Asking some seniors what they are doing after graduation is enough to send them into a panic. Luckily, seniors like Megan Mandel have got it figured out.
After graduating on May 21, life for Mandel is going to change drastically.
“I got a job working for Disney through the Disney College Program, so I’ll be working the attractions for the next year,” the senior environmental science major said. “After that, I want to go home to Oregon and get my master’s in education.”
Mandel is one of the many Chapman seniors who will be graduating this May and deciding what is next – grad school, getting a job or taking a year off.
“I’m graduating early and I feel maybe not quite prepared for the real world, that’s kind of why I’m doing Disney,” Mandel said. “But I am excited to jump into adult life and see what happens.”
Senior kinesiology major Tatum Williams is also planning on working for The Walt Disney Co. after graduation.
“I’m hoping to audition for Disneyland and become a dancer for them. It’s a passion that I have had for a long time,” Williams said. “Then I’m planning on applying for physical therapy school in the coming fall.”
Williams is excited for new adventures, but said there’s certain things she’ll miss about college.
“I have grown accustomed to having a community around me and having it change so quickly will be hard,” Williams said. “I feel pretty prepared for the real world, but I know once I’m out there on my own, it will be a bit of a shell-shock.”
Daniel Jessee III, a senior computer science major, echoed the sentiment of feeling unprepared to leave college.
“There’s definitely pressure to have plans after college, because why else are you here,” Jessee said. “What else are you going to talk about to people? It’s always, ‘What’re you doing after college?’ You can’t say nothing – you have to have a plan. I think most people just make it up as they go. They want to do something specific, but in reality, you see who offers you a job.”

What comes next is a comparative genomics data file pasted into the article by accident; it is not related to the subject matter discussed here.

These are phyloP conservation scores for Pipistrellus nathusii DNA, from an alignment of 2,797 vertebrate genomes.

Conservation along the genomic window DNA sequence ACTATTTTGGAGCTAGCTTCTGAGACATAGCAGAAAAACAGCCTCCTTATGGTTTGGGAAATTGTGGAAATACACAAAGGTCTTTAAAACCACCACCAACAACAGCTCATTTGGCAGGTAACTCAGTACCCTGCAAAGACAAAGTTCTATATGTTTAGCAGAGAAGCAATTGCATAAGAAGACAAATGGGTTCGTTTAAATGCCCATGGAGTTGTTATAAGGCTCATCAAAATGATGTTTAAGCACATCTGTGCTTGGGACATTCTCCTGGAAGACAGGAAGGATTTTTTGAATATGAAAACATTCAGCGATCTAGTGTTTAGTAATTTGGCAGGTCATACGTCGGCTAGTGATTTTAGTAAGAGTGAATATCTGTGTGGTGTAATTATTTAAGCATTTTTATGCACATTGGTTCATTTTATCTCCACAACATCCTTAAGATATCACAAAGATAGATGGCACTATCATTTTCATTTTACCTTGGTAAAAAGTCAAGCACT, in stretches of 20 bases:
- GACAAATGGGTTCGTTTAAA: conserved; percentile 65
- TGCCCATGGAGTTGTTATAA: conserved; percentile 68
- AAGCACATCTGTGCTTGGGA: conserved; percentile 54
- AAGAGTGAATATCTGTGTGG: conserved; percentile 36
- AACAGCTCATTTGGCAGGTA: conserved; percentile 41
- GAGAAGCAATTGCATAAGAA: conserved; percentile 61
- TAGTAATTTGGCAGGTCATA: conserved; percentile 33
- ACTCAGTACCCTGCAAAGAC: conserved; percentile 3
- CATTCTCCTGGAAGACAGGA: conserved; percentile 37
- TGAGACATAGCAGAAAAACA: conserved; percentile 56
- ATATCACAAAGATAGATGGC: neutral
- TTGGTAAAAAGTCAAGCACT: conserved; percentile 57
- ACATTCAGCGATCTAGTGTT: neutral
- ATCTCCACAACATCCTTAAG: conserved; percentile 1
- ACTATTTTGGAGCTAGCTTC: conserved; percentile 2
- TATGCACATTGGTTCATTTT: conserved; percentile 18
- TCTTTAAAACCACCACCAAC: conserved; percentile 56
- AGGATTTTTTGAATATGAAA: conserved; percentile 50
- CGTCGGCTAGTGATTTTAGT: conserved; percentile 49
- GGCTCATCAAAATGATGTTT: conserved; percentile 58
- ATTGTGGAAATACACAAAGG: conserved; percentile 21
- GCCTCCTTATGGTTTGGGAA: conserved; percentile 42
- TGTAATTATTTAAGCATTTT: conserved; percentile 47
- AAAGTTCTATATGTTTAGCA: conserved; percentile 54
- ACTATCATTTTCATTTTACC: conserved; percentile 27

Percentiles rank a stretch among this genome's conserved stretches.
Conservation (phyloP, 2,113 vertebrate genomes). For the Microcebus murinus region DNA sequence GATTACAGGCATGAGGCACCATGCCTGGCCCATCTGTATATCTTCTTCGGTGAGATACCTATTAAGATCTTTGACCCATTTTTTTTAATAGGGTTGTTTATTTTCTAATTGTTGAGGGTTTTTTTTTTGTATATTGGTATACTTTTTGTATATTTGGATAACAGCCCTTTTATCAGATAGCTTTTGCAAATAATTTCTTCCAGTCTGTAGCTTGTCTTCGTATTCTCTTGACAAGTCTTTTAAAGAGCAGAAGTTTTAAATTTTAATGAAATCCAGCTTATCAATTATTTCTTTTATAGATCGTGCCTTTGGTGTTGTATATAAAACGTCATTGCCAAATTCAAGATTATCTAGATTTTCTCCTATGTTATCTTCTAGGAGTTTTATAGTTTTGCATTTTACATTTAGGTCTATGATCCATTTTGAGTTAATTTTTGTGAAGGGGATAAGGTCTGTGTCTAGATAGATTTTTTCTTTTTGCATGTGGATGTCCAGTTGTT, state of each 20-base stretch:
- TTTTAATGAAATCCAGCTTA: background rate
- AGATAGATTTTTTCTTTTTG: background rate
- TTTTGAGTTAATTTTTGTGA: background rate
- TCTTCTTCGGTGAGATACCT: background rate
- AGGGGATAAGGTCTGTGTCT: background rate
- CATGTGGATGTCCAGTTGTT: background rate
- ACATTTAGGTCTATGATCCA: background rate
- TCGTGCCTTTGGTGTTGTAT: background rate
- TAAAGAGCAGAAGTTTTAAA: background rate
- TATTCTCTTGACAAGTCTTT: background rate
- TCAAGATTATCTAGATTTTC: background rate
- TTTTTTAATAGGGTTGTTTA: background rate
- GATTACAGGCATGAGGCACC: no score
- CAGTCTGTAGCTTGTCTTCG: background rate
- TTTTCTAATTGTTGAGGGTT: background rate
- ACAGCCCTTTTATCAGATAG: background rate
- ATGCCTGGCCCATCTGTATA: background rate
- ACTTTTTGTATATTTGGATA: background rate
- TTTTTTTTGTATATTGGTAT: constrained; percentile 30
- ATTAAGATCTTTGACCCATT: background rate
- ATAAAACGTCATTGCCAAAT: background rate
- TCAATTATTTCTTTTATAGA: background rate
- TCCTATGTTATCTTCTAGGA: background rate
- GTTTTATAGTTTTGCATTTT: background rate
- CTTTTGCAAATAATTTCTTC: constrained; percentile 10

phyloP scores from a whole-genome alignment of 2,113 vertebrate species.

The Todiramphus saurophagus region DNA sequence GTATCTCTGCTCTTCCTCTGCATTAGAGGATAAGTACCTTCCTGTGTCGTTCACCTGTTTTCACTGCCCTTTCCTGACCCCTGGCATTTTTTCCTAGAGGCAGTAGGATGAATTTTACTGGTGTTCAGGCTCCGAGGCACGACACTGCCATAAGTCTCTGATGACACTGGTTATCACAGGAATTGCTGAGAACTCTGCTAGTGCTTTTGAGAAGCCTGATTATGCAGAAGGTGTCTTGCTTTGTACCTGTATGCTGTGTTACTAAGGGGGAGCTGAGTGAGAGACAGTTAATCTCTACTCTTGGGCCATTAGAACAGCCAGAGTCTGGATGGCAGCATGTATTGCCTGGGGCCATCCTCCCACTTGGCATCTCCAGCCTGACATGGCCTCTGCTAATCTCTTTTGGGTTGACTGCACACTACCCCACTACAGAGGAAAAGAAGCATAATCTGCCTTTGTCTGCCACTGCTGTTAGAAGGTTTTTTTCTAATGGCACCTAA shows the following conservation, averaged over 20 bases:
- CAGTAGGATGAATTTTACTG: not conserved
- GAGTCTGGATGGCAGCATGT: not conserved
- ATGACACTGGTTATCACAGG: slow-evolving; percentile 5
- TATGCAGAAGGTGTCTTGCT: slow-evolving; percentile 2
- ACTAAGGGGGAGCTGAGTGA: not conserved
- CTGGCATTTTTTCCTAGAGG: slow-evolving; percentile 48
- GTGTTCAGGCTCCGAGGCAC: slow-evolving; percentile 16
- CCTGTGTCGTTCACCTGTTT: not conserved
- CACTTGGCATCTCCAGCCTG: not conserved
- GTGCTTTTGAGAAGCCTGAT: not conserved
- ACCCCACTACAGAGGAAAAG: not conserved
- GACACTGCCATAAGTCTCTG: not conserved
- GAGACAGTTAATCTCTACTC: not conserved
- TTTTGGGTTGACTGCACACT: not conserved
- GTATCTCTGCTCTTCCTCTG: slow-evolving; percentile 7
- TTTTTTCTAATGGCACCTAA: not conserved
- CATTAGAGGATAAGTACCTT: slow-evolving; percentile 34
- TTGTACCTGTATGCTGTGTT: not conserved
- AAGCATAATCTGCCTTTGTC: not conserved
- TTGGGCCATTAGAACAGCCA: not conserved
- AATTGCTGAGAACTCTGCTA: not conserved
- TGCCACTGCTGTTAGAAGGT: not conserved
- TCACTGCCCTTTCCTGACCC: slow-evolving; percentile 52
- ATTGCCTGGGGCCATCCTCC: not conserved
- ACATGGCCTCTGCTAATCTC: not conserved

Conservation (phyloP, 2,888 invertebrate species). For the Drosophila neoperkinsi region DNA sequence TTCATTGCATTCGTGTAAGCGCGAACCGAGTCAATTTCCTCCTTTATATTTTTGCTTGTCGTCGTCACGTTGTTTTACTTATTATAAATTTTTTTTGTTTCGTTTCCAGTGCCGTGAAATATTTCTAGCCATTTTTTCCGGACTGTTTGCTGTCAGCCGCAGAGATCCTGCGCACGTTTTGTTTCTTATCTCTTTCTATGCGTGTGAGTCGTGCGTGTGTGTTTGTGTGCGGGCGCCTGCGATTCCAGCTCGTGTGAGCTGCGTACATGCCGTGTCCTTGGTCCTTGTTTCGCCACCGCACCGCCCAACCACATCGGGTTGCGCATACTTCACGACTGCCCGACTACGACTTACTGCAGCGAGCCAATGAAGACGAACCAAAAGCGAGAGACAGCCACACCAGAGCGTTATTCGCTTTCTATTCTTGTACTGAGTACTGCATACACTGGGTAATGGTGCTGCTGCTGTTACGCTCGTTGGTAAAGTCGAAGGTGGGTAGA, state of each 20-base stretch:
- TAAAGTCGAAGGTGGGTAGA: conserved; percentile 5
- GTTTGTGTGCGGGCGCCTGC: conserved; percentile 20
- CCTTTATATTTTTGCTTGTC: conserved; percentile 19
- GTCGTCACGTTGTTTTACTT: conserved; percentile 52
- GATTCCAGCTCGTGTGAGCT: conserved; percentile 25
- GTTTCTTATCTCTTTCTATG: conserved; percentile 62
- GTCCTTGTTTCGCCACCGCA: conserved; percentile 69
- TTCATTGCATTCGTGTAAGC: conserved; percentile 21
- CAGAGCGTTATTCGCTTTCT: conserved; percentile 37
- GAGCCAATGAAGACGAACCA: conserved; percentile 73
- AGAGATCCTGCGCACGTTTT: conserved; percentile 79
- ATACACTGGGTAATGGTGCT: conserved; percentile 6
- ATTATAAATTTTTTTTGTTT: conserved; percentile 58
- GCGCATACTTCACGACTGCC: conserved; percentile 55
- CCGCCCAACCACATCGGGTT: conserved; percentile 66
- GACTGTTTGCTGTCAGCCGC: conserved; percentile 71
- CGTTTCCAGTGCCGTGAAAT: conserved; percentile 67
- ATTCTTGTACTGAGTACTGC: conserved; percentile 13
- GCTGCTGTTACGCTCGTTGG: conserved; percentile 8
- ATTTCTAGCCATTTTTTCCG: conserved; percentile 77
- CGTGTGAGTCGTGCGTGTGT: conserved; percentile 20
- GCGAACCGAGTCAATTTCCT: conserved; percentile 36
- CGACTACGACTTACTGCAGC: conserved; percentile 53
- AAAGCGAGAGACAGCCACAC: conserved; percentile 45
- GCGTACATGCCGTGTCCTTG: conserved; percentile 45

Working part-time now as a computer teacher at a K-12 school, Jessee currently doesn’t have an exact plan for what he wants to do after graduation, but said he knows he’ll figure it out eventually.
“I’m going to stay part-time until I find a better job,” Jessee said. I want to be a software developer and eventually be the manager of a bunch of people who do what I used to do and oversee them.”
Jessee’s biggest worry is not being happy with wherever he ends up.
“I’m afraid I’ll move to Michigan or something, have an awesome job and then I’m just going to hate the cold and be homesick all the time,” Jessee said. “Maybe I’ll love the cold, I have no idea, but that’s what I’m afraid of — that I’ll move somewhere and really miss Southern California.”
Alan Brooks, managing director of Alton Morgan, a job-recruiting firm in Orange County, said students should never be discouraged from the job search.
“It’s obviously very hard in the current economic climate for many new graduates to find work because companies want to hire employees with experience, but the best way to get a job is to be persistent,” Brooks said.
Senior forensics science major Nicole Beck is ready to move away and have a big change in her life.
“In August I’ll be moving to Washington, D.C. for the grad program at George Washington University,” Beck said. “I’m most excited about exploring a new place. Also for the graduate program itself – a lot the learning in forensics doesn’t become really fun until the specificity of classes in graduate school.”
After completing her master’s, Beck is hoping to work for a national crime agency like the FBI or CIA.